- The company booked no new reserves or impairments on its residential mortgage-backed securities [RMBS] or collateralized debt obligation [CDO] exposures. This after having boosted reserves and impairments for the last three straight quarters. That’s key, since the second-quarter numbers validate the revised credit analysis the company did in the first quarter, when it assumed added deterioration in the performance of the bonds it’s insured.
- The company didn’t change its estimate of “stress” case losses. MBIA had earlier taken $1 billion of impairments on its multisector CDO exposure and $1.1 billion of reserves on its RMBS guaranties. When the company announced first-quarter earnings, it said it estimated that in a stress case, CDO impairments could reach $2 billion and reserves for RMBS could reach $1.7 billion. It’s incredibly positive now that the company didn’t see anything in incremental credit performance that would cause it to change either its base case or stress case loss assumption. This is in sharp contrast, by the way, to the expectations of the few analysts that cover the company. For example, Goldman Sachs’ 2009 earnings estimate for MBIA assumes an additional $7 billion of reserves and impairments. Yet despite the company’s strong second-quarter credit performance, the Goldman analyst didn’t lower her 2009 loss forecast. I suspect it’s just a matter of time before the number comes down significantly.
- The company didn’t reverse prior reserves in anticipation of recoveries on guaranteed loans found to be fraudulent. There is no doubt that MBIA will see substantial recoveries as a result of this so-called “remediation” process. In its second-quarter report, another large guarantor did reverse some reserves for this very reason—and I have no problem with that. But MBIA is being especially conservative by waiting until the timing and magnitude of such reserve releases becomes more certain. The numbers don’t figure to be small. In the quarter, MBIA sent out put-back notices to underwriters that totaled $300 million.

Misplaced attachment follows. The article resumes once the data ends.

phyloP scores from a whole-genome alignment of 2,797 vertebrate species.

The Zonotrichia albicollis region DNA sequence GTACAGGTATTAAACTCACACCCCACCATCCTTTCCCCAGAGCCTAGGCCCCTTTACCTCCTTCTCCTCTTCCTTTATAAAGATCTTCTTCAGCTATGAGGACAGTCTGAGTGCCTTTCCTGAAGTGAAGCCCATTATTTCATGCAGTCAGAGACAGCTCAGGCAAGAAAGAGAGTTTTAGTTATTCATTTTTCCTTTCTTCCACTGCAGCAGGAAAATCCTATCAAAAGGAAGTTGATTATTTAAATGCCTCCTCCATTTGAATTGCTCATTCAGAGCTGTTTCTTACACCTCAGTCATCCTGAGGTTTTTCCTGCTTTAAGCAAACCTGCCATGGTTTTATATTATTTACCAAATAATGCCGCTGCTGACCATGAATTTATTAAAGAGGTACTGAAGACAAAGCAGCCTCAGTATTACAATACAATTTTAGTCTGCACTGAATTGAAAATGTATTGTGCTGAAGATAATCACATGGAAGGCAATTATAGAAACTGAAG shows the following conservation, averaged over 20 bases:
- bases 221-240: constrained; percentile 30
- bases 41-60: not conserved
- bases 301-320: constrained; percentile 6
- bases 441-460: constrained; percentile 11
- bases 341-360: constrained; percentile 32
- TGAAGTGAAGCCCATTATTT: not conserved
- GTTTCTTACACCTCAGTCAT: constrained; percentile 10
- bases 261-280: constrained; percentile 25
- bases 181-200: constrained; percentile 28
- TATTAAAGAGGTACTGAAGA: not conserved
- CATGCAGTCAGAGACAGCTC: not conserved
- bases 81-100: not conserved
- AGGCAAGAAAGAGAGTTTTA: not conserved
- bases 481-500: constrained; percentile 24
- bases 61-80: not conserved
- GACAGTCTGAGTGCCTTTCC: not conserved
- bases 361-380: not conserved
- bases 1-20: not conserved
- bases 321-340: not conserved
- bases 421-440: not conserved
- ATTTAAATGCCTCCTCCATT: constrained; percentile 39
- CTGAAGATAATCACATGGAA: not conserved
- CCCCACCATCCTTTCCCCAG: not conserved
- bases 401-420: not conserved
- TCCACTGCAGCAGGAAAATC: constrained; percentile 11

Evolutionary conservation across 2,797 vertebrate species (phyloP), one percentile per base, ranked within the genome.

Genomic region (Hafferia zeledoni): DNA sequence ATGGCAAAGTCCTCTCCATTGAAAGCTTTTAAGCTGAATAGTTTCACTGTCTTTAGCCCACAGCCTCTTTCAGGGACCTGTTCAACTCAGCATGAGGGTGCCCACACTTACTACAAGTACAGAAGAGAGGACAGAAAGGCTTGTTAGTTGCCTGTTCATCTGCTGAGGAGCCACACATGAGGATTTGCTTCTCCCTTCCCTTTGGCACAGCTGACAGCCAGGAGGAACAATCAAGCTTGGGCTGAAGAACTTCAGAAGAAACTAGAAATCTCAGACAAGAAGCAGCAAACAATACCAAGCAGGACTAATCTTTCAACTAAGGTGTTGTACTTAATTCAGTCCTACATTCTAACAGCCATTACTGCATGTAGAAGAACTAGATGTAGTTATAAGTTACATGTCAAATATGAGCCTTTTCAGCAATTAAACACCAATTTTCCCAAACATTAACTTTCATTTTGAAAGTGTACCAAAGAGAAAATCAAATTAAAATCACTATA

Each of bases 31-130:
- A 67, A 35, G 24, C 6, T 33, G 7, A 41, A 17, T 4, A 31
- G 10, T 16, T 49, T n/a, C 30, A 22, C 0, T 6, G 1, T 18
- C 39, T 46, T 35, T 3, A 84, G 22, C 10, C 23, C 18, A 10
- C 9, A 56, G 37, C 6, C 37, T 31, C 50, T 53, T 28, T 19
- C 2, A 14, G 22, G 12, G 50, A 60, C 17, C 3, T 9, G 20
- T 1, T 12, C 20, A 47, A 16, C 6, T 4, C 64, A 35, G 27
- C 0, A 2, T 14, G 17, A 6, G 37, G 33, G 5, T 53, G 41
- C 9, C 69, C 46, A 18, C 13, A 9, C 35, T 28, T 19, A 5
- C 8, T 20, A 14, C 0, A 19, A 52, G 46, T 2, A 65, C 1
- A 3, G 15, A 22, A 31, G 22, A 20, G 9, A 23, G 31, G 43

- The company’s CDO exposure fell by $5 billion, including a $1 billion reduction in high-risk, multi-sector CDO exposure. The exposure reduction occurred as a result of amortization and commutation. Especially impressive is the fact that that the company incurred no loss—zero—related to the reduction, including the reduction on the multi-sector CDO exposure. This supports management’s belief that superior structuring can and will continue to mitigate losses.
- MBIA’s claims-paying ability remains over $15 billion. Remember, the company has $2.1 billion in reserves and impairments related to its RMBS and CDO exposure. Its stress case estimate comes to $3.7 billon. This compares quite favorably to its current claims-paying of over of $15 billion. Let me do the math: the company’s claims-paying ability is over four times larger than its stress-case los estimate!
- MBIA’s insurance subsidiary has excess capital relative to its current ratings. That $15.2 billion in claims-paying ability, based on Moody’s definition, exceeds the $14.7 billion Moody’s requires for a Aa rating, and far exceeds the $11.9 billion required for the company’s current, A, Moody’s rating. On S&P’s methodology, MBIA now has $400 million in excess capital relative to a AAA standard, $3.5 billion in excess relative to a AA (which is what S&P rates MBIA now), and $7.4 billion in excess relative to an A. The rating agencies, who have been the true lunatics throughout this whole credit mess, have made it clear in recent months that factors other than capital strength figure in their ratings decisions. I have long ago given up figuring out rating-agency “logic.” Even so, it’s hard to believe claims-paying ability isn’t paramount in determining a guarantor’s financial strength. It’s hard not to be impressed with how much above the minimum standards MBIA is.